The Problem With Unifi SDN
From the outset, I would like to make the following abundantly clear. Shaw IT and our customers are using Ubiquiti equipment extensively. It is reliable (for the most part, see below), inexpensive compared to competitor products, and has enabled smaller companies and consumers further access to very capable networking equipment. . .
This article specifically focuses on the Unifi line. It is not meant to be an in depth review of Unifi but and overview of what is is and isn’t. We are not Ubiquiti fanboys and we are also not particularly critical.
However, there is a problem. Features normally found in more expensive products are now more widely available to people that don’t know what they’re doing. In other words, Unifi based networks are being deployed by a lot of non-pros or ‘power users’. Networks are often badly designed as a result, silly errors are made, causing poor network performance, or even complete failure. What actually happens in many cases is the blame is unfairly targeted at the equipment.
We are managing many customer Unifi networks and we often take over management of networks already deployed. It’s often a nightmare to pick apart what’s been done. Putting things right often involves more spend on new equipment as the wrong kit was initially deployed, or proper network topology dictates different purchases. Unifi has created a lot of ‘experts’ that are not really experts.
I’ll give you a real world example. We have an MSP client in Australia. They have a lot of hotel customers, many of whom use the hotel’s LAN network to deploy television services. More and more hotels are also making the jump to VoIP telephony as existing LAN networks can be used. When our client realised that they didn’t have the expertise to properly configure VLANs and all the other requirements associated with this kind of setup (poor quality VoIP due to QoS issues etc) they came to us for help. . .
It was very difficult for us to be honest with our client. We had to explain that they had made some very silly mistakes with their networks. For example, our client had deployed a UDM-Pro at one particular hotel that required load balancing. However, when he asked us to configure that, our client had failed to realise the UDM-Pro is not capable of load balancing, only failover. It was just a simple case of the client failing to read the spec sheet of the product. In other words, he just hadn’t done his homework. For large networks such as those found in large hotels, while we would readily deploy Unifi APs and switches, we would never recommend Unifi gateways, they just don’t have the capabilities required and are more suited to smaller networks.
Another example, one particular hotel was having many Unifi switches failing. The switches were blamed as being unreliable. In fact, we discovered that the problem was actually separate buildings with their own power systems had been connected together with copper LAN cables. Every time there was a phase to phase variance in voltage due to grid issues, or a nearby lightning strike, the voltage differentials followed the interconnecting cables and the equipment failed. This was a disastrous and very costly deployment error that should never have happened. Certainly, the Unifi equipment should NOT have been blamed.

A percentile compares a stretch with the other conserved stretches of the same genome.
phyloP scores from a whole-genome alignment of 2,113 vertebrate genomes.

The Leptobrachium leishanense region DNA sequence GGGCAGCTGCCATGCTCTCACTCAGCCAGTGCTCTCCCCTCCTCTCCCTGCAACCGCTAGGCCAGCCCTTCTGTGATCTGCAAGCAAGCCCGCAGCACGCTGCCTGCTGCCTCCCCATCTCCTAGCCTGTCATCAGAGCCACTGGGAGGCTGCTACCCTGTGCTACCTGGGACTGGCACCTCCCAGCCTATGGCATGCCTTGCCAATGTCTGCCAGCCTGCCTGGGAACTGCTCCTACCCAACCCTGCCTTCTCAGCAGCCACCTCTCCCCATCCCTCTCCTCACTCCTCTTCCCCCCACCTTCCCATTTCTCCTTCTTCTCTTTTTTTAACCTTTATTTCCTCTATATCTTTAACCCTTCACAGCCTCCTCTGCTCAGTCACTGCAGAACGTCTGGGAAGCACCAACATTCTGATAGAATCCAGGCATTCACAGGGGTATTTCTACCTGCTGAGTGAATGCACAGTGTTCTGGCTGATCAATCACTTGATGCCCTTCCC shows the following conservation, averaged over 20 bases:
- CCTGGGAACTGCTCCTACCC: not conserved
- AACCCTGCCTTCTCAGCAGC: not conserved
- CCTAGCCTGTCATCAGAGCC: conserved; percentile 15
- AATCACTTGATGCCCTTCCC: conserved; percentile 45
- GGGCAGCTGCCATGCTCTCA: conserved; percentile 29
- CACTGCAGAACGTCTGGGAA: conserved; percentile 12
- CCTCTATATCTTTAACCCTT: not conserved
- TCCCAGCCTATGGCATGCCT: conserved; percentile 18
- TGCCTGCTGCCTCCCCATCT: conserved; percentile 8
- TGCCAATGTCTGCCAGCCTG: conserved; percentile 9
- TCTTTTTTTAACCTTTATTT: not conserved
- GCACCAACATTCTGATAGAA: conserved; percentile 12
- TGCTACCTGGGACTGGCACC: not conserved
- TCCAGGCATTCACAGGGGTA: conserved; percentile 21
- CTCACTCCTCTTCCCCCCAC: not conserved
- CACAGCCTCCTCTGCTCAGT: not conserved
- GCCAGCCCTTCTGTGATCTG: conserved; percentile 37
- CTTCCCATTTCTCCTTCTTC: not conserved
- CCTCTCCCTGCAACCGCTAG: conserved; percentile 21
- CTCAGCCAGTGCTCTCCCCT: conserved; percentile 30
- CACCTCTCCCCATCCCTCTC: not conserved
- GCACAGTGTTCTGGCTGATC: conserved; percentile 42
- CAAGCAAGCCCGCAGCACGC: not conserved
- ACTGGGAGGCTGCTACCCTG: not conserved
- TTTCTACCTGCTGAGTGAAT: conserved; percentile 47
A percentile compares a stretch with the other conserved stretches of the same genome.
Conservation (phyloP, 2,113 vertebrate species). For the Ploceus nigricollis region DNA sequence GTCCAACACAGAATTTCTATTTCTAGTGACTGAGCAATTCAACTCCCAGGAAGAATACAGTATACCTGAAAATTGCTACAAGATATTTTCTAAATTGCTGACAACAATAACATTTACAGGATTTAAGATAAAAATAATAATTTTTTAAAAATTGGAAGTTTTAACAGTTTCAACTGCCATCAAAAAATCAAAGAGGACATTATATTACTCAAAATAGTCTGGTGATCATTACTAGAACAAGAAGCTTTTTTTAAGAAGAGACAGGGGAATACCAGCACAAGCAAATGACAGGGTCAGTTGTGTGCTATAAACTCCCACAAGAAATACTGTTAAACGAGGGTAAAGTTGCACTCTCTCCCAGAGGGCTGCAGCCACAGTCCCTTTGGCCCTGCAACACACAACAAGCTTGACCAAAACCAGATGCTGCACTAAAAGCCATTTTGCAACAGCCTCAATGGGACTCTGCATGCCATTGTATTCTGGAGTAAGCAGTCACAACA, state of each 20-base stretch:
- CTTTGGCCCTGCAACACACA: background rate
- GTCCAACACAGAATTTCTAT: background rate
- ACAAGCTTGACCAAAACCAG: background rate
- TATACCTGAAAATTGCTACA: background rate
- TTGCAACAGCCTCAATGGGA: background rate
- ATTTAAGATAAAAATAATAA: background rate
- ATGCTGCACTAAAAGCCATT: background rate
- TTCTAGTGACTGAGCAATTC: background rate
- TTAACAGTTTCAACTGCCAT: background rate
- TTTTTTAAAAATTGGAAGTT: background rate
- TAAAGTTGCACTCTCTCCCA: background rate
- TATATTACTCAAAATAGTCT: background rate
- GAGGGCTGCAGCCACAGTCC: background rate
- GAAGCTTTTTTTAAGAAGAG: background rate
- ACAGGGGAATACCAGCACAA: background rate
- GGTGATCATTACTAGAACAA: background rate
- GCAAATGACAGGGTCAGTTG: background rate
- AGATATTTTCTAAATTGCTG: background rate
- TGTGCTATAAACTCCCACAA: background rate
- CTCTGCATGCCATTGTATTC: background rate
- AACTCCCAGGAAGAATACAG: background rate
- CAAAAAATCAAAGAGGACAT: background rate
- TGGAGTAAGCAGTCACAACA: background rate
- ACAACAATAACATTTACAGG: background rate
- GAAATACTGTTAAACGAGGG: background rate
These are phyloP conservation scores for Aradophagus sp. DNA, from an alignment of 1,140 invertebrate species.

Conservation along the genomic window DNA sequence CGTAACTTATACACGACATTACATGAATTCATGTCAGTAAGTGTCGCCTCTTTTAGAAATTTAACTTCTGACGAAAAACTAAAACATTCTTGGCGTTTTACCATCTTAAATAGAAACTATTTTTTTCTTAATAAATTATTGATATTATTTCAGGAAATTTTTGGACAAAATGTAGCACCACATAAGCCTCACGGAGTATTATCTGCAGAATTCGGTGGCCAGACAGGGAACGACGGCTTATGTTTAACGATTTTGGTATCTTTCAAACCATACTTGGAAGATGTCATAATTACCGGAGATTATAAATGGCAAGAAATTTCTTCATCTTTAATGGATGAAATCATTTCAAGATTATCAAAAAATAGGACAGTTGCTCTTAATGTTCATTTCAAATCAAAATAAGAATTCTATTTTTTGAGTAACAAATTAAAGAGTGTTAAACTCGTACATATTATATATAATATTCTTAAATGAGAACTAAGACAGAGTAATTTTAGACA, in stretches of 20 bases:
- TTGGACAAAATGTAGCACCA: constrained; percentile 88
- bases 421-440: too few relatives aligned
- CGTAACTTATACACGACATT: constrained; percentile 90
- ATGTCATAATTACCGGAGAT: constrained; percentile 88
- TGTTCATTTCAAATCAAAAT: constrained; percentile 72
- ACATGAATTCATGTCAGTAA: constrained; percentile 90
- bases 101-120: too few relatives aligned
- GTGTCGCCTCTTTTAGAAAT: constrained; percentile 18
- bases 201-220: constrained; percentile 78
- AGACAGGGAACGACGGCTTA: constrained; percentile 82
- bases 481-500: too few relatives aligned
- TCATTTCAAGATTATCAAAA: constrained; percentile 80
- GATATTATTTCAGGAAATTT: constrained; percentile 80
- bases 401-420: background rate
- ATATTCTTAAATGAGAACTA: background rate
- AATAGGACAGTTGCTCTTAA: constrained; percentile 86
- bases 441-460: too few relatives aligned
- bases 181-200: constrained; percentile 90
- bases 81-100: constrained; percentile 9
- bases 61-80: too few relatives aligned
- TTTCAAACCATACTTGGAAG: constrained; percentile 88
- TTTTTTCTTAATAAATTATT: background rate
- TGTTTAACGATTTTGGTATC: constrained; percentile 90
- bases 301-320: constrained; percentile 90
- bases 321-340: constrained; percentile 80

I will list the advantages and disadvantages of Ubiquiti gear as we see them.
- Obviously, there is a significant cost benefit.
- There is nothing stopping you from mixing network equipment from other vendors, if you can accept there is a separate management interface.
- From our experience, Ubiquiti line is usually very reliable (caveat: see disadvantages).
There are some small but annoying problems. . .
- The blue status LED lights on the APs and some switches quickly fail. The switch continues to operate normally, but the status light fails after a year or two in almost all cases. This is a minor annoyance, but it never seems to get fixed through board revisions.
- Even though the management interface makes things easy for prosumers or the inexperienced, you still have to know what you’re doing.
- Ubiquiti have a very bad habit of pushing out firmware that’s not been properly tested. Anyone using the Unifi line should not be click happy in the sense they click the ‘upgrade’ notification as soon as it appears. Staying on your current firmware if there are no good reasons to upgrade will often save you a world of pain, lost days and spelunking.
The gateways cause a lot of confusion. USG, UDM, Cloud Keys, Cloud Keys that can or can’t do Unifi Protect, features on lower end UDMs that are missing on higher end UDM-Pro. In our opinion, Unifi gateways of any kind should only be deployed on home networks or very small businesses. The threat management feature is OK for those that want a “click and I’m protected” feature but quite frankly it’s pretty useless in any true enterprise environment. In nearly all cases, we recommend a pfSense gateway to businesses, particularly in a multi-WAN environment, the load balancing capabilities and Policy Based Routing features of pfSense are vastly superior.
Unifi is a reliable VLAN capable WiFi platform and we never hesitate to deploy the APs and switches. However, many of the features that would make it truly enterprise are either only available via command line, or simply not there. It will satisfy the needs of any home user, and most small offices, but beyond that it’s a stretch of the imagination to describe it as enterprise.
To reiterate, we have sites with hundreds of APs deployed. They work perfectly, failures are extremely rare. . . but the gateways are pfSense.